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Does the Bitcoin COT Positioning Suggest Anything About the Price?

Let's investigate huge record futures bets on Bitcoin. The lead chart below is from a Tweet. It tells a very misleading story.
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COT Bitcoin Large Specs 2022-05-24

COT Notes 

  • COT stands for Commitment of Traders 
  • COT reports come out on Friday, representing positions held as of the close on the previous Tuesday
  • There are two sets of COT reports, legacy reports and newer disaggregated reports with more information.

I picked up the above chart from this Tweet. 

The chart only shows one point of view, and not completely at that.

COTBase provides a limited number of free charts so let's look there for more information.

Bitcoin CME Futures CotBase 

CME Bitcoin futures positioning from COTBase

CME Bitcoin futures positioning from COTBase

The numbers from COTBase foot, netting to zero, which they must.

The numbers foot, but they do not remotely match the lead chart. 

That's because COTBase reflects legacy reporting and the lead chart represents disaggregated reporting. 

However, the lead chart inaccurately uses legacy terms. 

Current COT Data  

To further add to the confusion, one also needs to consider there are two Bitcoin contracts. The large contract is for 5 bitcoins and the smaller contract represents 0.1 bitcoin. 

The true picture nets both contracts. Fortunately, the volume of the small contract, while seemingly large in number, only has a very minor impact because of the relative weights. 

Disaggregated COT Terms

  • Dealer Intermediary 
  • Asset Manager / Institutional
  • Leveraged Funds
  • Other Reportables
  • Nonreportable positions

The lead chart says "Non-commercials' Weekly Net Position" a legacy term but matches the net disaggregated COT report "Asset Manager / Institutional

Legacy vs Disaggregated COT Report Snips

CTFC COT Bitcoin Snips From Above Links

CTFC COT Bitcoin Snips From Above Links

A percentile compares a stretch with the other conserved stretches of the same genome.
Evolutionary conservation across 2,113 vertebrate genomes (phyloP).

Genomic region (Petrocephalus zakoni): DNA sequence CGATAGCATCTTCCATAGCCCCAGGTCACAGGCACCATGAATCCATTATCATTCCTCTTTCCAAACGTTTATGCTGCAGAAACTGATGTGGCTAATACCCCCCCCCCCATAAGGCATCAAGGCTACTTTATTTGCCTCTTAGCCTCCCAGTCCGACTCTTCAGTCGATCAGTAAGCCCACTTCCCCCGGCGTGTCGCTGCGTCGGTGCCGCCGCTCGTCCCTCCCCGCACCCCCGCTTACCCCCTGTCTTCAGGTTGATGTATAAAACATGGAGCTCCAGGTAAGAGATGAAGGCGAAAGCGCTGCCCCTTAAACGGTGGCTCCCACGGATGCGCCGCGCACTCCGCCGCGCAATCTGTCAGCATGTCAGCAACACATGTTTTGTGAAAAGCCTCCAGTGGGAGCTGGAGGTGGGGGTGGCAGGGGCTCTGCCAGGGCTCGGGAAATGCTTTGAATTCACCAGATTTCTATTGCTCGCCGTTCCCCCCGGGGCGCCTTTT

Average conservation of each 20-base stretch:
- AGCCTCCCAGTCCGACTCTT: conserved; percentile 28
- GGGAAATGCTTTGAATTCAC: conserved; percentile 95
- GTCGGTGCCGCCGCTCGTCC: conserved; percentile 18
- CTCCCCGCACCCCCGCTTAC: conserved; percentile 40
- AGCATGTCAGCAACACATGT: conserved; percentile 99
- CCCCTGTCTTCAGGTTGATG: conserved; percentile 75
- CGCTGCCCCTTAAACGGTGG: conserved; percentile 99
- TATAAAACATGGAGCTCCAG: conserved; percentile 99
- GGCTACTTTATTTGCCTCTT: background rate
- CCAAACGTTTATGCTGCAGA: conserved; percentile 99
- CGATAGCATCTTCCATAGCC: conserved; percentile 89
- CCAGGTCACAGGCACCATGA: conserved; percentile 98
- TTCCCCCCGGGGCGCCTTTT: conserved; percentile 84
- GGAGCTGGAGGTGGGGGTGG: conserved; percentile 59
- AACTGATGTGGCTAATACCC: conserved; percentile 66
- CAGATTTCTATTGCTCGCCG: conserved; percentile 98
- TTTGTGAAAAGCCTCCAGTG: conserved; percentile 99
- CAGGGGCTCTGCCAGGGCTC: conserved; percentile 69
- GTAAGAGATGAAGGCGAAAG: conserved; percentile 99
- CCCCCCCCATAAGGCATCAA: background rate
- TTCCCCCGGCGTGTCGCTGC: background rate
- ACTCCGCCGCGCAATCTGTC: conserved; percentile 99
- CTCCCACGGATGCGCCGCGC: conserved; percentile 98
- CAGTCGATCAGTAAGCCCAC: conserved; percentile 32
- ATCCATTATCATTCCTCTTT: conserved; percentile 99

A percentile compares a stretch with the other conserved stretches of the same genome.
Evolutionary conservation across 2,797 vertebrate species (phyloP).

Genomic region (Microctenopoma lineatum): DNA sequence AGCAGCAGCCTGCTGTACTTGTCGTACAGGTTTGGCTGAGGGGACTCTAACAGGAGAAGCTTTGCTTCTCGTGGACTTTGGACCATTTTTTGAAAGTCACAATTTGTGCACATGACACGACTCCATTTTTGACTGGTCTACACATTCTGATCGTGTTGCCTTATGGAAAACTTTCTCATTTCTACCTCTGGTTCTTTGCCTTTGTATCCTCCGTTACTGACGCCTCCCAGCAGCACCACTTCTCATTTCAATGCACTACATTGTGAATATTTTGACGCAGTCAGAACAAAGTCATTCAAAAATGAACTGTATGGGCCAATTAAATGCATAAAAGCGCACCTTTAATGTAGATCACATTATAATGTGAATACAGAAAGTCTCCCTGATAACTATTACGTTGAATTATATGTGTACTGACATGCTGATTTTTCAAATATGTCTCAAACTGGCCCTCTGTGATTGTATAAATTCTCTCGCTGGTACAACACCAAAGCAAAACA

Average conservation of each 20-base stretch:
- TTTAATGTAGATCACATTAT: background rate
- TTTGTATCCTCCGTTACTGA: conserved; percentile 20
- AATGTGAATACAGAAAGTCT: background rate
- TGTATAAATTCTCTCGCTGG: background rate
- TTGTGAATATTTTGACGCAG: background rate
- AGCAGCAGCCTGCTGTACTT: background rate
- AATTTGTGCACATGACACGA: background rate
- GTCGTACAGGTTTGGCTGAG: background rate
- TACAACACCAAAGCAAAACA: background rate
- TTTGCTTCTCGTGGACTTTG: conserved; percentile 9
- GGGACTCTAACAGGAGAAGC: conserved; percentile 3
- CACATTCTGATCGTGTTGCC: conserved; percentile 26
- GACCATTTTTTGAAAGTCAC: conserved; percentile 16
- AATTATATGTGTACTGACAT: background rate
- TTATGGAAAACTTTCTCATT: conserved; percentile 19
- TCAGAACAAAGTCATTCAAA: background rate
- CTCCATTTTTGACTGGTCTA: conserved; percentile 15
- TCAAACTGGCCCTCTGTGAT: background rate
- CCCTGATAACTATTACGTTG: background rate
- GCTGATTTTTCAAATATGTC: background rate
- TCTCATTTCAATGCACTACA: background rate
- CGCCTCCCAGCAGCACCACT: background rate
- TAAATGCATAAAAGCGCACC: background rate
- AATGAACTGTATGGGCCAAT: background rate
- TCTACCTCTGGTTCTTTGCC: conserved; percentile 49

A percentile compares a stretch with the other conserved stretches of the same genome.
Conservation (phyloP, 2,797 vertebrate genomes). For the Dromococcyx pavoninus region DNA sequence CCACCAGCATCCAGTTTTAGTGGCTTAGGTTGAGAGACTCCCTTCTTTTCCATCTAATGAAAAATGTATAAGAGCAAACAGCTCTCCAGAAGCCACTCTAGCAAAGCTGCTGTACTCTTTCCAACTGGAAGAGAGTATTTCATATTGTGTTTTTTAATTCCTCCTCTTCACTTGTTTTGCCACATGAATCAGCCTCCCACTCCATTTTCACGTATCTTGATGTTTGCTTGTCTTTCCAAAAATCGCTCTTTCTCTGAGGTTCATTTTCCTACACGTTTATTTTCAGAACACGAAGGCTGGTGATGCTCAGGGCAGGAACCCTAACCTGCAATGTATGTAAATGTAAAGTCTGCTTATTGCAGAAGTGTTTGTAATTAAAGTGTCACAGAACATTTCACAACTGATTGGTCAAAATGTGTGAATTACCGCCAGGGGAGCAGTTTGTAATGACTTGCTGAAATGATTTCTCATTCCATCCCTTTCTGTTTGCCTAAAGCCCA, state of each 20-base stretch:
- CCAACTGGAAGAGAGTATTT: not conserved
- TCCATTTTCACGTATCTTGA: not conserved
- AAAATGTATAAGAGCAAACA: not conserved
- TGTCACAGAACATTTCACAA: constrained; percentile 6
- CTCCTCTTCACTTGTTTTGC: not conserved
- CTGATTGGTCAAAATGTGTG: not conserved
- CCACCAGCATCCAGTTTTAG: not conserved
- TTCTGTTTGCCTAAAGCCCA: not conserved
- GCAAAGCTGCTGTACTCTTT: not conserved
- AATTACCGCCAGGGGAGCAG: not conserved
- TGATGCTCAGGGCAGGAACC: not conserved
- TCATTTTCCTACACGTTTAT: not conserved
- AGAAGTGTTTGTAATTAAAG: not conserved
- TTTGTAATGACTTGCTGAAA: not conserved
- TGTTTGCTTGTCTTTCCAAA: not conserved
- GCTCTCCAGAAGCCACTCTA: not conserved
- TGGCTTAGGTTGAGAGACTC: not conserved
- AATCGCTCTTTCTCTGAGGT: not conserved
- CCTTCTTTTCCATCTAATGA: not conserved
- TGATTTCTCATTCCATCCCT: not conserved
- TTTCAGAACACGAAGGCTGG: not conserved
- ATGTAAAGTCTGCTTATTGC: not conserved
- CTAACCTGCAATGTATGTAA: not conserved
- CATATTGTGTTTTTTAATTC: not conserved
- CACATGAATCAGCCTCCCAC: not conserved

This seems to match the green bars (Left Scale in 000s') in the lead chart. This took me while to figure out because the term in the lead charts is wrong. 

COTbase only has a limited number of features for free, and just the legacy style reports.

Barchart.Com does not seem to have the large Bitcoin contract, only the mini contract. 

I did another search today looking for better COT charts and discovered Tradingster

Bitcoin Disaggregated COT 

Bitcoin Disaggregated COT courtesy of Tradingster 

Bitcoin Disaggregated COT courtesy of Tradingster 

That chart presents a completely different view than the lead chart. The site is nicely interactive with lots of data. 

Chart Notes 

  • Asset Manager / Institutional are net long 4,820 contracts 
  • Leveraged Funds are short 5,133 contracts 
  • Total open interest is 11,729 contracts, a new record. 

The leveraged funds have not always been correct. They were hugely short in that early 2021 runup. 

Here's the Bet in US Dollar Terms

Note See Addendum - Calculations Below Off by Factor of 5

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  • Asset Managers Long: 4,820 * roughly $30,000 = $144,600,000 
  • Leveraged Funds Short: 5,133 * roughly $30,000 = $153,990,000
  • Total Open Interest is 11,729 * roughly 30,000 = $352,170,000

How much of these bets are is hedged is a mystery. 

If only the dealers are hedged, then there is a big potential for a spectacular move. 

Imagine a whale having a big short position ready to dump futures at the opportune time straight into a plunging market. 

What's Become of Bitcoin?

It's Asset Managers vs Leveraged Funds with record or near-record bets each way. 

Yet, Bitcoiners generally believe this is about a US dollar replacement, about David (El Salvador) vs Goliath (Central Bankers) and about the meaningless ability to send bitcoin easily to Timbuctoo. 

What a Hoot!

Fundamentally and Technically Speaking

As always, the price is what the marginal buyer is willing (or perhaps forced to pay). Now, the marginal buyer/seller is likely to be leveraged hedge funds.

This post originated at MishTalk.Com.

Addendum

The speculation in Bitcoin is vastly more than I noted above.

It appears close to $16 billion is bet on Bitcoin because CME is only 11.37% of the total.

I also made a math error on CME value because each CME large contract is 5 Bitcoin as I stated, but I failed to multiply by 5.

Here's the Bet in US Dollar Terms - Revised

  • Asset Managers Long: 4,820 * roughly $30,000 * 5 = $723,000,000
  • Leveraged Funds Short: 5,133 * roughly $30,000 * 5 = $769,950,000
  • Total Open Interest is 11,729 * roughly 30,000 * 5 = $1,759,300,000

All told, all exchanges, there is about $15.7 billion in open interest futures bet on Bitcoin and I wonder how much of that is hedged. 

To repeat my key point

Bitcoiners generally believe this is about a US dollar replacement, about David (El Salvador) vs Goliath (Central Bankers) and about the meaningless ability to send bitcoin easily to Timbuctoo.

Adding one more point

We need to put everything into perspective

There are 19 million coins. Estimates are 20% lost keys. I don't know if that is accurate but it seems plausible.

That makes true supply around 15.2 billion coins

That's about $456 billion. So a $16 billion bet is about 3.5% 

Again this all comes down to what the marginal person will pay in a setup where the Fed is draining liquidity. 

Place your bets (or stand aside like I did). 

Thanks for Tuning In!

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